With the assistance of the angels of the Son of Man, “all the nations will be assembled before him.” This is universal judgment, for the Son of Man is ruler not just of Christians, but of all humankind whether they know it or not. A separation takes place “as a shepherd separates the sheep from the goats.” Sheep were regarded as the more valuable animals, so they go to the right, goats to the left (with due apologies to all lefties). “Shepherd” is the second title of Jesus in this parable. He gets down to business quickly. First, those (of all nations) who are on his right are greeted with the ultimate beatitude, “Come you blessed of my Father.” How does the Father bless them? As his family, his own adopted children – “Inherit the kingdom prepared for you.”
Why does the Father bless them? They engaged in what catechisms call the corporal works of mercy, good works that affect the human body. Food to the hungry, drink to the thirsty, welcome to the stranger, clothes to the naked, nurturing the sick, visiting the imprisoned.” (It should not take long to realize that good parents are prime examples of providing these needs for their children, even to children still in the womb.) The remarkable revelation contained in this catechetical lesson is in the “I”. “When I was hungry, when I was thirsty, when I was a stranger, when I was naked, when I was ill, when I was in prison.” Matthew the scribe displays his keen mind, when he depicts those on the right, (here called “the righteous”), addressing Jesus with a third title, “Lord, when did we see you in these unfortunate circumstances?” Matthew introduces a fourth title of Jesus, “And the king will say to them in reply, ‘Amen, I say to you, whatever you did for one of the least of my brothers (and sisters), you did for me.” Thus the author catechizes his congregation in what came to be called the Mystical Body of Christ.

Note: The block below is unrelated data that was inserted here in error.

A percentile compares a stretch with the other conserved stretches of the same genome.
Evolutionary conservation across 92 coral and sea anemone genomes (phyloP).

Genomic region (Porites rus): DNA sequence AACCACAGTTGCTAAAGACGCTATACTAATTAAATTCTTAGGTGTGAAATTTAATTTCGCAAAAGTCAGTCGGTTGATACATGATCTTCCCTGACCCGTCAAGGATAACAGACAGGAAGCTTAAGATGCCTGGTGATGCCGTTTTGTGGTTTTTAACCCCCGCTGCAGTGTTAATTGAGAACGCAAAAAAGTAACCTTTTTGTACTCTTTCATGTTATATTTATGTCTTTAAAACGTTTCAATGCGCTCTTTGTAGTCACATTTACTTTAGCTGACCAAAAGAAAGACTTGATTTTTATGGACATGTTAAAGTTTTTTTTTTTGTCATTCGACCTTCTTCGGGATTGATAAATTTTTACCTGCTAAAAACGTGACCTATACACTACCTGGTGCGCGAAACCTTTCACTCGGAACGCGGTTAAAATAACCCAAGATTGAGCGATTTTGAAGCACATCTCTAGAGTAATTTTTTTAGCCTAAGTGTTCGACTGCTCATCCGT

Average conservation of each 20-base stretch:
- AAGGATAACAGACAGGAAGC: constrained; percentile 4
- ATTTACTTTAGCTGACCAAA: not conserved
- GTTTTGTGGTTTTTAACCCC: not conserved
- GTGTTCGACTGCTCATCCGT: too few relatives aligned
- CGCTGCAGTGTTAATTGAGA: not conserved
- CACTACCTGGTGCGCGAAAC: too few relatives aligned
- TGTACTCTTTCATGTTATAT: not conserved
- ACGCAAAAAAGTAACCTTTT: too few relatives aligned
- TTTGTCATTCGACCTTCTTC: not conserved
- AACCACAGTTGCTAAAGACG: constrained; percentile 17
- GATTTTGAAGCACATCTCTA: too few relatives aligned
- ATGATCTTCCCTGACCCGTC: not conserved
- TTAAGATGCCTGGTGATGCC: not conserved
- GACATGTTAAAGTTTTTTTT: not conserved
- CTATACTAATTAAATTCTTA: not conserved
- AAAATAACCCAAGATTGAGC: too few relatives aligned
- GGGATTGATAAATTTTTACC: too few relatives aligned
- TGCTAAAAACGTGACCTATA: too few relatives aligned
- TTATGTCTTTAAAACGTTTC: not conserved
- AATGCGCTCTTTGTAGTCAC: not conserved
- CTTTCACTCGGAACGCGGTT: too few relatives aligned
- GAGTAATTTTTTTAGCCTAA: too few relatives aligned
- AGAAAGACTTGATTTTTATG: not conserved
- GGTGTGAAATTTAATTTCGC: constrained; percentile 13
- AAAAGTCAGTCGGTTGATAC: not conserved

Time for the goats! The Son of Man, Shepherd, Lord, King begins with an awesome curse, “Depart from me you accursed into the eternal fire prepared for the devil and his angels.” No kingdom to inherit this time, only the negation of a kingdom. Damned for what reasons? Again those corporal works of mercy. They neglected to do for the needy and therefore neglected to do them to their Judge. “When I was hungry, thirsty, a stranger, naked, ill, imprisoned, you did not care for me.” The goats too, just like the sheep earlier, seem puzzled by the I and the Me. This time the answer is negative, “Amen, I say to you, as long as you did not do for one of these least ones, you did not do for me.” The meeting breaks up. Judgment is complete. No appeals! Sheep to eternal life. Goats to eternal punishment. Recall that all humankind was judged, not just Christians. Even the sheep were surprised at the connection between the needy and their Judge. Pope Francis in Lumen Fidei, “Anyone who sets off on the path of doing good to others, is already drawing near to God.” There are anonymous Christians in all nations.